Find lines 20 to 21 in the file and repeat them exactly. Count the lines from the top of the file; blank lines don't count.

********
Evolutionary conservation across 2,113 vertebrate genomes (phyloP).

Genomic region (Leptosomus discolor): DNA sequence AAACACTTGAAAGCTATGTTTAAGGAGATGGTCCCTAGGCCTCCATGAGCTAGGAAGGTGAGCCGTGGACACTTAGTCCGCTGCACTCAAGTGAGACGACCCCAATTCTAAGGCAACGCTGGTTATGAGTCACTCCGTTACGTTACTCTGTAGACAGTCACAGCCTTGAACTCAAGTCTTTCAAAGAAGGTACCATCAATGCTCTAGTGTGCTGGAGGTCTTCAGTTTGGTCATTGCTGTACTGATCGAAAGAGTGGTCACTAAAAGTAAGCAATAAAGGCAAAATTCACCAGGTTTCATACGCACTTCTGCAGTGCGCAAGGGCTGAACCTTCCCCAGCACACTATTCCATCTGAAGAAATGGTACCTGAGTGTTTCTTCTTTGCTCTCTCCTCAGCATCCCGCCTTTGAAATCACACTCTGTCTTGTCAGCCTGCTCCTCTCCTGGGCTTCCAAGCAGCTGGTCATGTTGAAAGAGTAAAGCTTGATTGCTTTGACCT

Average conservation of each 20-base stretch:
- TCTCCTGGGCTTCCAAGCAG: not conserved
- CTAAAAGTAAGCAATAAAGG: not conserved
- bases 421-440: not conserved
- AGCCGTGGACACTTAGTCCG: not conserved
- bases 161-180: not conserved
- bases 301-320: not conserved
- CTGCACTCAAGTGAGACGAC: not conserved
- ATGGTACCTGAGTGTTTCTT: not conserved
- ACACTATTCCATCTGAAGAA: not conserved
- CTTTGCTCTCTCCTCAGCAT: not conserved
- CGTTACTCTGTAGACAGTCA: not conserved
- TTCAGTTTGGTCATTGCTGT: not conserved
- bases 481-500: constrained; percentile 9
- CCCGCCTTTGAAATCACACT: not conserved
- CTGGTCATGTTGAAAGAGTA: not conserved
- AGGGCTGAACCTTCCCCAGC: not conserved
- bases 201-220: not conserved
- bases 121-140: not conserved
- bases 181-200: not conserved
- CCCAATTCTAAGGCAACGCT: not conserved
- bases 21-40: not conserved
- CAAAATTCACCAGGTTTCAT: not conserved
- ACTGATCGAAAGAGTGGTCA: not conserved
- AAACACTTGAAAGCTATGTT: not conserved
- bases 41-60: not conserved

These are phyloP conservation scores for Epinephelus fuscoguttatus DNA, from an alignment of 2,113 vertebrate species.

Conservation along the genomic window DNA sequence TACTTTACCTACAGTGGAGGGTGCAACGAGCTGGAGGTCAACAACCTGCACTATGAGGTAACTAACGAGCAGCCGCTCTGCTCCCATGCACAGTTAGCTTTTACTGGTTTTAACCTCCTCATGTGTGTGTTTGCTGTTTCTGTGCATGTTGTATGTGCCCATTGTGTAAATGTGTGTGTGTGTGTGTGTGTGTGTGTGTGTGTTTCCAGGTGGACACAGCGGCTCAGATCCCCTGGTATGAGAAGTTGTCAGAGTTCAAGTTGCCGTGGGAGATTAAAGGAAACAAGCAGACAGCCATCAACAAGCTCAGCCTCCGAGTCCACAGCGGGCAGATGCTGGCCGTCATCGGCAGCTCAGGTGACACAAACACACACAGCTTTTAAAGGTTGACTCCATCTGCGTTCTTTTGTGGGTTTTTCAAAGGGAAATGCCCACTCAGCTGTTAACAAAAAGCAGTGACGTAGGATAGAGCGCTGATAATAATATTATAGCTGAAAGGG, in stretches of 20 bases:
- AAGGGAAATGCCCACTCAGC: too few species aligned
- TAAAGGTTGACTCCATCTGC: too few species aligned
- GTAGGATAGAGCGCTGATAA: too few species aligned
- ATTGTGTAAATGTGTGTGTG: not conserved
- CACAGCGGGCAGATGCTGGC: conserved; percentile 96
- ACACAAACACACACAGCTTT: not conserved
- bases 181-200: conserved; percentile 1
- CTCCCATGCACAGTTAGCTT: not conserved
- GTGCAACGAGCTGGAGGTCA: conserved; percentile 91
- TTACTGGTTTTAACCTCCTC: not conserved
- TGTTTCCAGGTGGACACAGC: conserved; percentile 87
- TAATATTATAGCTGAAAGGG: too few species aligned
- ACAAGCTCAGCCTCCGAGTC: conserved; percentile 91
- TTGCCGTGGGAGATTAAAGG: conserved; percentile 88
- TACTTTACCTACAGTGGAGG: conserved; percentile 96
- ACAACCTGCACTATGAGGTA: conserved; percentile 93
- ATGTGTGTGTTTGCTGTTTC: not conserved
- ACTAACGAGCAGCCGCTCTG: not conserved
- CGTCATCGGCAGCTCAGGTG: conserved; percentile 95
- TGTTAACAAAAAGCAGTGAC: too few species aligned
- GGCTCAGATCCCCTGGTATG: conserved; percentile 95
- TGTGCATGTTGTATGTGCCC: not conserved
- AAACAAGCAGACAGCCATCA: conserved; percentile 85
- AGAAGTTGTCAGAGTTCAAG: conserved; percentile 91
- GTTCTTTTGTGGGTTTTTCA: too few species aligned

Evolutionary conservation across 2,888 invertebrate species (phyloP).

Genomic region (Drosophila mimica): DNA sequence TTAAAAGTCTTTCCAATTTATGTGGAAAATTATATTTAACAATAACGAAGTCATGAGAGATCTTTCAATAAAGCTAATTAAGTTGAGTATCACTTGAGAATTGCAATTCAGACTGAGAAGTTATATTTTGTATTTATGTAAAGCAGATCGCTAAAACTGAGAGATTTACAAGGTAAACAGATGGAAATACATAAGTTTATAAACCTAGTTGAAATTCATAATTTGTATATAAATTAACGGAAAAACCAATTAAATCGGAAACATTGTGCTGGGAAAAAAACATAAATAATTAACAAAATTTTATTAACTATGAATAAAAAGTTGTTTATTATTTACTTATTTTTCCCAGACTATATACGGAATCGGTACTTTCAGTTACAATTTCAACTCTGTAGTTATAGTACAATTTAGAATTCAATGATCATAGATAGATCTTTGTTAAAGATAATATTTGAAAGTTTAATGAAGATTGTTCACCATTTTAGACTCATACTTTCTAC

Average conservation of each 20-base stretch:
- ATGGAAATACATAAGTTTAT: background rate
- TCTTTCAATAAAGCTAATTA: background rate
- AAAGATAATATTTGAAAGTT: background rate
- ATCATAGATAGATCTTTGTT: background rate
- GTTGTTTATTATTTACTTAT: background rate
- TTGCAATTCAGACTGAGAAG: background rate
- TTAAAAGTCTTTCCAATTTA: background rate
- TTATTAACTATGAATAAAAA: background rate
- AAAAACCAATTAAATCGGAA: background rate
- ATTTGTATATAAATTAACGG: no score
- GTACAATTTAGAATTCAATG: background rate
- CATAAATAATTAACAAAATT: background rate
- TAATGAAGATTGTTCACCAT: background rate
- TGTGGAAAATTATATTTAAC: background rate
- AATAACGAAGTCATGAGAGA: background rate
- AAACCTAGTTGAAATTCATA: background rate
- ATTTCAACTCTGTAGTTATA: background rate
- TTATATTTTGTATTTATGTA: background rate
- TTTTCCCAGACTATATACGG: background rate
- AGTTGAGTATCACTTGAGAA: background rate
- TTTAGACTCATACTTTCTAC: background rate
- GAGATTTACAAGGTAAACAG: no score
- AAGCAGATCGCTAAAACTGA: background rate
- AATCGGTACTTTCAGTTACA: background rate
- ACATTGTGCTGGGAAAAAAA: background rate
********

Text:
- bases 201-220: not conserved
- bases 121-140: not conserved